The topic of user privacy is a delicate one to say the least. It's relatively easy to persuade businesses to onboard with the idea of privacy, as it can be easily related to a monetary value. For individuals however it's a different story. The typical response of "If I have nothing to hide then why do I care?" is the socially acceptable narrative, regurgitated by those too naive to scratch the surface of the social implications. A lack of knowledge should not be seen as a weakness, on the contrary, it's an opportunity to grow and become an informed and active citizen.
This article is for those intrigued by the subject of privacy, a starting point so to speak, of a topic, having the capacity to affect every part of our lives. That being said, let's dive in and start in a place most can relate to: the ever-present smartphone!
We intentionally carry around a device capable of tracking our every movement, recording what we say, tracking our purchases, our affiliations, our waking and sleeping patterns, likes, dislikes, friends, contacts, appointments, finances, even our private desires. With apps and accessories, things get compounded even further. Every detail of our waking life is trusted to this little device, no one can deny the smartphone has become an intricate part of modern-day living. To put it bluntly, the smartphone is a data collection and tracking tool we not only desire but willingly submit to.
If we're able to accept this simple fact, then the next question should be slightly easier to explore. Who has access to our data?
All this information has to go somewhere, right? If you're an Android user a large portion of it goes to Google. Don't believe me? Try searching for "How to download your Google data". You may be surprised at what you discover. What about your apps? Who are they sending your data to?
Large tech companies like Google, Facebook, Apple, and Microsoft, don't create this software for free, they are for-profit companies. Did you take the time to read the user agreement, or did you simply press "I agree"? There's a reason it's so long and tedious.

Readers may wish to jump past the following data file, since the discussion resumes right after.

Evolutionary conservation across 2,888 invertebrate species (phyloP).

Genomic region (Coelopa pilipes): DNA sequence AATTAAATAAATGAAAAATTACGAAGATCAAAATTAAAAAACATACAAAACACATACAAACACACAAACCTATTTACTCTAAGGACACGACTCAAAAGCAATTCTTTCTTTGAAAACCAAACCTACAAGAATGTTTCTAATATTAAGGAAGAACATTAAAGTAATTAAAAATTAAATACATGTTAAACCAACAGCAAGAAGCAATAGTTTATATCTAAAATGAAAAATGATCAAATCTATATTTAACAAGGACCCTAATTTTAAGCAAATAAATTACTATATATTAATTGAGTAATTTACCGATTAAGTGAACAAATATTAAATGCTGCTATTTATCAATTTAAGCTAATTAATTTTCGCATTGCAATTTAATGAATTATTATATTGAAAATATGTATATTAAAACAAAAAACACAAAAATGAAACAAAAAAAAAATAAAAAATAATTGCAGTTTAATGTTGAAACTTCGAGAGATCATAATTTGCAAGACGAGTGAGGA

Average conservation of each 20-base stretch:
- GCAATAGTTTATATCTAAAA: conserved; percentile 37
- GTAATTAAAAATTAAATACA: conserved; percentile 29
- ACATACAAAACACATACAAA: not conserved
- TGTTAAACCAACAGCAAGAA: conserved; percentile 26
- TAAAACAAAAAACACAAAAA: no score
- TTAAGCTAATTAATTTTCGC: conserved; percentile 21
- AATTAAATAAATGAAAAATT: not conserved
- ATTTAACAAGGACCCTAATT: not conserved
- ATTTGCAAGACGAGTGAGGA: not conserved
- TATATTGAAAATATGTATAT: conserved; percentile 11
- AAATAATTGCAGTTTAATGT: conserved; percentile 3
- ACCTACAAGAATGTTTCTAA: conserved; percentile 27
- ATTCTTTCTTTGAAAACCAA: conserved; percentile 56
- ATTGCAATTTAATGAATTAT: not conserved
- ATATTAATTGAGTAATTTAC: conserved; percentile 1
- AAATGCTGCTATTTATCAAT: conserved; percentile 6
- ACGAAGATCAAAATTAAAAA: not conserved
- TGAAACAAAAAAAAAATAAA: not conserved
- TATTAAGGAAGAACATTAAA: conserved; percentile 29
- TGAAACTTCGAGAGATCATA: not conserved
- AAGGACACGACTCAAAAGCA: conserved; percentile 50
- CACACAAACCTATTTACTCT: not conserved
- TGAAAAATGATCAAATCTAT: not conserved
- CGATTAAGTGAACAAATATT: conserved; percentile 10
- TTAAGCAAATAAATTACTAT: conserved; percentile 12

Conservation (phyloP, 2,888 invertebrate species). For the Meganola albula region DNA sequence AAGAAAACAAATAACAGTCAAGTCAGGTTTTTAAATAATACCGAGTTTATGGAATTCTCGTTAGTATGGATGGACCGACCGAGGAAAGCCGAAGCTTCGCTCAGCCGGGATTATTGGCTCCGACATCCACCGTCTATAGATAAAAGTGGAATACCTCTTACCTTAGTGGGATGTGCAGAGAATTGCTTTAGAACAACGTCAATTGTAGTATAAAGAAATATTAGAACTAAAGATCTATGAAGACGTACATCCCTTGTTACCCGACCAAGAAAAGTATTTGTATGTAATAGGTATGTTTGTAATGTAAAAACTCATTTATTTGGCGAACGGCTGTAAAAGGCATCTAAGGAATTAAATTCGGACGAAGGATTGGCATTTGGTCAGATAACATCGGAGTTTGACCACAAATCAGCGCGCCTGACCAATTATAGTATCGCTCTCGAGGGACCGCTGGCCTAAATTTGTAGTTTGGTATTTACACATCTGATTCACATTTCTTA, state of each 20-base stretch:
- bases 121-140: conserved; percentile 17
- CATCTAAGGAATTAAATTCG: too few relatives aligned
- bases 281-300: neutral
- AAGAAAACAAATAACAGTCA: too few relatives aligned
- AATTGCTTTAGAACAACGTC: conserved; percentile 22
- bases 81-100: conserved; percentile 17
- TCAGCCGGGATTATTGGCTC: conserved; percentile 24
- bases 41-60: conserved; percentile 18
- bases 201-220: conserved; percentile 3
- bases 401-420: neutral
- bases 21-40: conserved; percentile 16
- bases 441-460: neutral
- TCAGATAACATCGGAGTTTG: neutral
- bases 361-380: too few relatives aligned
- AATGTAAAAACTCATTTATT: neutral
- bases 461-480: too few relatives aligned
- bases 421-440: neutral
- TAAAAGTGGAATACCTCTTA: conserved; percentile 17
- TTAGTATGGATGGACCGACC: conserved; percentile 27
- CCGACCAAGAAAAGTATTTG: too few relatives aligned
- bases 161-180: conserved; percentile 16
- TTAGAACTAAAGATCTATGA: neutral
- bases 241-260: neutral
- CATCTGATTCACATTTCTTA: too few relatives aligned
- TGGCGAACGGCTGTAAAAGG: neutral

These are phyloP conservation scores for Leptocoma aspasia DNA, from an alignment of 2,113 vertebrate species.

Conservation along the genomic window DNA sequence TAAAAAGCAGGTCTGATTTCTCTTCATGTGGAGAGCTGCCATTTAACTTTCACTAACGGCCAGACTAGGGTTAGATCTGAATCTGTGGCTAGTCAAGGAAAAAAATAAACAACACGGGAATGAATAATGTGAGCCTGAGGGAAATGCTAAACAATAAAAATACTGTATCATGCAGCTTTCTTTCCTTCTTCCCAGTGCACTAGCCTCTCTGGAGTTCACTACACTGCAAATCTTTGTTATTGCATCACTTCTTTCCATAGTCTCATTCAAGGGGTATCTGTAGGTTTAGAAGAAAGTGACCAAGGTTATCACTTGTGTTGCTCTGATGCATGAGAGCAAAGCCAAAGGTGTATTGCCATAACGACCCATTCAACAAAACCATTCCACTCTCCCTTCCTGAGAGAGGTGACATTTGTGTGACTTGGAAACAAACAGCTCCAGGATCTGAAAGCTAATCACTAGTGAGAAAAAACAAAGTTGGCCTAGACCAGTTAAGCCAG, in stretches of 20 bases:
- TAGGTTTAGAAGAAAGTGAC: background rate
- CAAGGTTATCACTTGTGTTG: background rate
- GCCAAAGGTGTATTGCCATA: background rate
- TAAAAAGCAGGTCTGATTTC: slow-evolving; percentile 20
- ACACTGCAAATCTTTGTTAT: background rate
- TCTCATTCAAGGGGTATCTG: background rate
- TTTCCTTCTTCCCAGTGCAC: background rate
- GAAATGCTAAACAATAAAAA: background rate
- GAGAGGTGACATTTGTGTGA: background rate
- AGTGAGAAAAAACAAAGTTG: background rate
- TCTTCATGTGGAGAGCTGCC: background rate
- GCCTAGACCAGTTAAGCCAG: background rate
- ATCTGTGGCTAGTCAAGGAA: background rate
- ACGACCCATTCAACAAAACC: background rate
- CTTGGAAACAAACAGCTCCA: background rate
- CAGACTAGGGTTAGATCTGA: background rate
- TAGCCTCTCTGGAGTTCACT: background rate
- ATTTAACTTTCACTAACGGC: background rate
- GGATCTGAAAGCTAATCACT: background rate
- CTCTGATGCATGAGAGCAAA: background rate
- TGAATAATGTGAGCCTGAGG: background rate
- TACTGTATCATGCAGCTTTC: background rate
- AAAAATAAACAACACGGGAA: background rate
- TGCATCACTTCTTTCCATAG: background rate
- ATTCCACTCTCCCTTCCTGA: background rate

Remember the Cambridge Analytica data scandal of 2018? The collection of individual profiles, people's preferences, friends, acquaintances, etc., gave rise to individuals, governments, and foreign interests to drastically alter the perception of our social reality. Propaganda, defined as - dissemination of information - facts, arguments, rumors, half-truths, or lies - to influence public opinion, is nothing new, it's the foundation of every marketing company, only now it's possible to tailor propaganda specifically for you.
Data mining is the modern-day gold rush. It's extremely easy and takes very little effort for companies and governments to scrape the data of millions of citizens. They've been doing so for many years and have become rather good at it. Privacy guidelines and laws project the illusion of a safer digital society, a sort of social pacifier for the digital landscape. In reality, they're a band-aid on a wound that's already hemorrhaging.
It's time to take a look at our present situation. At the time of writing, we have been experiencing the COVID-19 pandemic for over a year. This situation is at the forefront of individual rights, and may well catalyst us into a future very different from what we know today. History will demonstrate to us time and time again, that governments will leverage events to force political and economic agendas. In times of uncertainty, when people can't work, when families are struggling to feed themselves, what would you sacrifice to go back to "normal"?